According to Apple's aptly named "Artificial muscle camera lens actuator" filing, suggestions to apply artificial muscle technology to camera autofocus actuators have been floating around for some time, but the electro-active polymer (EAP) materials on which the tech is based were not suitable for mass manufacture until recently.
With the proliferation of haptic feedback features in devices like remotes for video game consoles, the appropriate engineering cogs are in place to mass produce the materials, though an exact production design tailored for camera autofocus actuators has yet to be vetted.
To that end, Apple proposes a micro electromechanical system (MEMS) design using an EAP layer having a frusto-conical shape as seen in the illustration below. Situated at the tip of the artificial muscle structure is an opening to be used as the camera's aperture, which can be variably displaced via complementary electrodes attached or screen printed onto the front and back of the layer.
The EAP layer itself can include one or more layers of polymer material sandwiched together between the two flexible electrodes. When voltage is applied, the potential differential generates an electrical field that subsequently activates conductive particles in the polymer layers to create a substantial force that results in elongation of the structure.
The example above shows the force exerting itself in a rearward direction with potential difference on opposing surfaces depicted by "e+" on the positive electrode and "e-" on the negative electrode. A spring attached to the lens barrel or lens holder creates a loaded opposing force that can overcome the first force, thereby facilitating forward and backward movement along the imaging axis.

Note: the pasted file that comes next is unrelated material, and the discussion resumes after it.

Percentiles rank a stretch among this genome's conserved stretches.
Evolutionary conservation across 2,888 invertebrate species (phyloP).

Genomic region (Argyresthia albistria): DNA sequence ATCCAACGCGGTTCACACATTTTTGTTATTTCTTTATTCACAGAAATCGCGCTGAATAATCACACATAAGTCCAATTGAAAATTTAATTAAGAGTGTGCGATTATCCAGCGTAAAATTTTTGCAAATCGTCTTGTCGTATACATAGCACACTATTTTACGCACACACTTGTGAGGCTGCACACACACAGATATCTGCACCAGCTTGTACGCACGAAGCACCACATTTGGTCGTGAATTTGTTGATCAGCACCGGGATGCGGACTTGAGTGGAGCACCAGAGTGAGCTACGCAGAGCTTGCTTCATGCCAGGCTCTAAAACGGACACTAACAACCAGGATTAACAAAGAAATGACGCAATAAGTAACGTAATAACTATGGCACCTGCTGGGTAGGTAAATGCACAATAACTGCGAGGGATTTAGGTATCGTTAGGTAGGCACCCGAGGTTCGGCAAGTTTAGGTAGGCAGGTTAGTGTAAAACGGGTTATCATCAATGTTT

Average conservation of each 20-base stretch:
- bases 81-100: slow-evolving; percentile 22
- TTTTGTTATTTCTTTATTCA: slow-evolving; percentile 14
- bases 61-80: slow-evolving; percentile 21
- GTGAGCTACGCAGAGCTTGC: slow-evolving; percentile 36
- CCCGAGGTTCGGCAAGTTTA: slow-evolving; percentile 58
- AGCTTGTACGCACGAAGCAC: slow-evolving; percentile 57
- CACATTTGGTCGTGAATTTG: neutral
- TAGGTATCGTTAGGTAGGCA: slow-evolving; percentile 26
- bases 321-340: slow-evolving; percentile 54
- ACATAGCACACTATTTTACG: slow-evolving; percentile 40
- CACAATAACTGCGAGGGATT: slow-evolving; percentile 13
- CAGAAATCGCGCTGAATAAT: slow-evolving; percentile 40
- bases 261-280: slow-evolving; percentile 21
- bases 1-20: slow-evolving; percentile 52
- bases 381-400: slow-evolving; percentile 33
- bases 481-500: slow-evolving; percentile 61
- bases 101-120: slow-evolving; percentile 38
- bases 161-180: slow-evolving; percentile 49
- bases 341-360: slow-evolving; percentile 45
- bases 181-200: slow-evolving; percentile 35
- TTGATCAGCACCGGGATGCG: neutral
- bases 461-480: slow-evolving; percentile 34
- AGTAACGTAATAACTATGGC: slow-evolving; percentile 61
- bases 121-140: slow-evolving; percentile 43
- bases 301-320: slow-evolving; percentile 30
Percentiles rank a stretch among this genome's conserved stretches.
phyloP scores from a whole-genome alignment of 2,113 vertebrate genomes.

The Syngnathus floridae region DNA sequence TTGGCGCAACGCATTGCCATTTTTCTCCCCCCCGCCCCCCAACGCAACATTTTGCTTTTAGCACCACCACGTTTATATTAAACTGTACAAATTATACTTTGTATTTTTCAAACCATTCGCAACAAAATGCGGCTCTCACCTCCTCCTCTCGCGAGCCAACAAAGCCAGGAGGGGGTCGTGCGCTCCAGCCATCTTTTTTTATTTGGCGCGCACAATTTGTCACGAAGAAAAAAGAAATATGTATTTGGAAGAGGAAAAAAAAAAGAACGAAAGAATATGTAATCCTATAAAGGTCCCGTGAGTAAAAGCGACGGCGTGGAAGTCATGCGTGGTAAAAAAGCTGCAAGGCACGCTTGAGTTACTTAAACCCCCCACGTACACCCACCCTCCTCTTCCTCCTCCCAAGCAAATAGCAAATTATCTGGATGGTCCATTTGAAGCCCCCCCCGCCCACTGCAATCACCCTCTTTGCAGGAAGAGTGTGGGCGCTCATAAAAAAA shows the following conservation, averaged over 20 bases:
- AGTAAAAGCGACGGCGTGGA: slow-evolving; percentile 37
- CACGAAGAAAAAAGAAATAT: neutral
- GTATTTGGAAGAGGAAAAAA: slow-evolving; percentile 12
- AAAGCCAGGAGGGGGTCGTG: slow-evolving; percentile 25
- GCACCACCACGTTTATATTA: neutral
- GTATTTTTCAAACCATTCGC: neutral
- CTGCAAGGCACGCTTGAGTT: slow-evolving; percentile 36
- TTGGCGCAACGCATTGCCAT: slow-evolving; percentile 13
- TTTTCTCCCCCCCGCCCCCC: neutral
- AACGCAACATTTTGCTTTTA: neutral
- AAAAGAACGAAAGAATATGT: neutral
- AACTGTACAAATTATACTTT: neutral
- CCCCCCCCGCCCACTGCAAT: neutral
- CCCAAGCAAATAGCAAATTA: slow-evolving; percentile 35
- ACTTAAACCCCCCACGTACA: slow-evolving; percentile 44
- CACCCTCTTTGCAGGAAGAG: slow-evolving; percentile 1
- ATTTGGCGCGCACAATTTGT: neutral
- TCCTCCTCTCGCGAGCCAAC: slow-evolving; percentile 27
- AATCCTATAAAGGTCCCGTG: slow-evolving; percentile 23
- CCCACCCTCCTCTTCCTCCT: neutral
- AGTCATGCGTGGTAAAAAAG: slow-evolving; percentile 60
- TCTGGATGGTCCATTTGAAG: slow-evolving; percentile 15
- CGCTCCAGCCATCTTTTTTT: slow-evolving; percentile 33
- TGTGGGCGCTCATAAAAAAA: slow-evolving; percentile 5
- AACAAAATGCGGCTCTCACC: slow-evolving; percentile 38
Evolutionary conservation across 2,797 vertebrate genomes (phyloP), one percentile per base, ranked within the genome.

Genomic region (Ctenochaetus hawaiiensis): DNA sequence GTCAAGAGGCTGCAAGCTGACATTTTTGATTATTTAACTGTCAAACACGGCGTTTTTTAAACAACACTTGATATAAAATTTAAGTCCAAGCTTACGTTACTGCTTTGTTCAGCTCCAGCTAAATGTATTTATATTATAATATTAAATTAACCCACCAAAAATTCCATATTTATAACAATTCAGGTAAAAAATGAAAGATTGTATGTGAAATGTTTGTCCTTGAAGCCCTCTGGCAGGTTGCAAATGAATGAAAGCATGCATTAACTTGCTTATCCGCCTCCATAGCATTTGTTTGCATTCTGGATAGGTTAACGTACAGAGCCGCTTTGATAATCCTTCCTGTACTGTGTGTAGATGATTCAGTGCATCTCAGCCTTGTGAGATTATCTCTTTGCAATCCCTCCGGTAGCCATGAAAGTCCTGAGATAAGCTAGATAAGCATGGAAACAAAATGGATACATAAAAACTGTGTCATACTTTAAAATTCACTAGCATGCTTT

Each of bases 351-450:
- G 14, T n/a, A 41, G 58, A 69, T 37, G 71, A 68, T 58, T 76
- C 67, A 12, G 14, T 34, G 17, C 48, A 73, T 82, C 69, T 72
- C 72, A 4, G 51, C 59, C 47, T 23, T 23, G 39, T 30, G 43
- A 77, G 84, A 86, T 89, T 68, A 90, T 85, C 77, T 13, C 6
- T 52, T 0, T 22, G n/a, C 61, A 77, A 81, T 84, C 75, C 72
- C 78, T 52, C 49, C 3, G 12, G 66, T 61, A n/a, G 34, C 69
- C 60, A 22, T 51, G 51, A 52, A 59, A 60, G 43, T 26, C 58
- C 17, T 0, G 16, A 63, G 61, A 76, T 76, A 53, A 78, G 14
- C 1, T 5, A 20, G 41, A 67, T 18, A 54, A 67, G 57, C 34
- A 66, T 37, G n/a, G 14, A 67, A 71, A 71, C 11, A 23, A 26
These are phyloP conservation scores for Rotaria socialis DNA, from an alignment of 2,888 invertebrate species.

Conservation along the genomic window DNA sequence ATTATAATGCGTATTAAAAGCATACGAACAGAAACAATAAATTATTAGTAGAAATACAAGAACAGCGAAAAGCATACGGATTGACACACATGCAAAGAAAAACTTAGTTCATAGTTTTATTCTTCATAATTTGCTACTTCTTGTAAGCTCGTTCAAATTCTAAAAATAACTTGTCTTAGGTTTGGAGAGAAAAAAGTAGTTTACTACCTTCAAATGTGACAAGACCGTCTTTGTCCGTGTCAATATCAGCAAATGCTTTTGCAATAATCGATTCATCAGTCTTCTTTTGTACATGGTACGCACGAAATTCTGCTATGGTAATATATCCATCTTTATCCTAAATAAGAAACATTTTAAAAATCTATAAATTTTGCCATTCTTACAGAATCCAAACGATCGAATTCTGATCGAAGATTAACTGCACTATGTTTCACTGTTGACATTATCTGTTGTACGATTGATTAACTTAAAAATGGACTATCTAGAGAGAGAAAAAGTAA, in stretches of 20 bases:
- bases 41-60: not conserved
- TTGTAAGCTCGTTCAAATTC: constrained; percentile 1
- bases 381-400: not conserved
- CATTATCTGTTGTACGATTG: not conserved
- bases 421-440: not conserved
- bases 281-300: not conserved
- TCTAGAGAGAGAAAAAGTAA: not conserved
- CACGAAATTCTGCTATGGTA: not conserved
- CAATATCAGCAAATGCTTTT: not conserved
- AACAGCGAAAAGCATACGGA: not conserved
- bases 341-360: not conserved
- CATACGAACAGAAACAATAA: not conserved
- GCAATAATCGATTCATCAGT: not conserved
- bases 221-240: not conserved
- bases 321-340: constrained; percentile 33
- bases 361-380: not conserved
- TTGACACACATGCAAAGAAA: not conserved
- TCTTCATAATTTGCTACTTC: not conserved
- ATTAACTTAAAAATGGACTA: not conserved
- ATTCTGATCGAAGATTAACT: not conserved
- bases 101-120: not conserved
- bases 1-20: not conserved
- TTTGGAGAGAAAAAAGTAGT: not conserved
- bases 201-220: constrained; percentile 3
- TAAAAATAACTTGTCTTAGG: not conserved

Taking a closer look at the artificial muscle structure, the image below illustrates how both displacement and variable aperture control can be achieved in a single mechanism. The formation places a positive electrode on the inside of the EAP layer with a gap running from its base to the tip, splitting it into two separate actuation segments that control lens barrel movement.
A third electrode is placed within the created gap so that an aperture created in the EAP material can be variably controlled by changing the electrode's potential independently of the two actuation segments. Alternatively, aperture size may be controlled by changing the potentials on the two actuation segments relative to the third electrode.
Apple notes an artificial muscle structure is advantageous because it can carry relatively large optics and consumes extremely low levels of power.
Whether Apple will apply the technology to a future iOS device remains unclear. As portables like the iPhone become increasingly thin with each successive generation, however, the company may soon find a need to look in the direction of alternative solutions to the rather bulky voice coil motor used in current models.
Apple's artificial muscle camera lens actuator patent application was first filed for in August of 2013 and credits Aurelien R. Hubert, Douglas S. Brodie, Iain A. McAllister and Jeffrey N. Gleason as its inventors.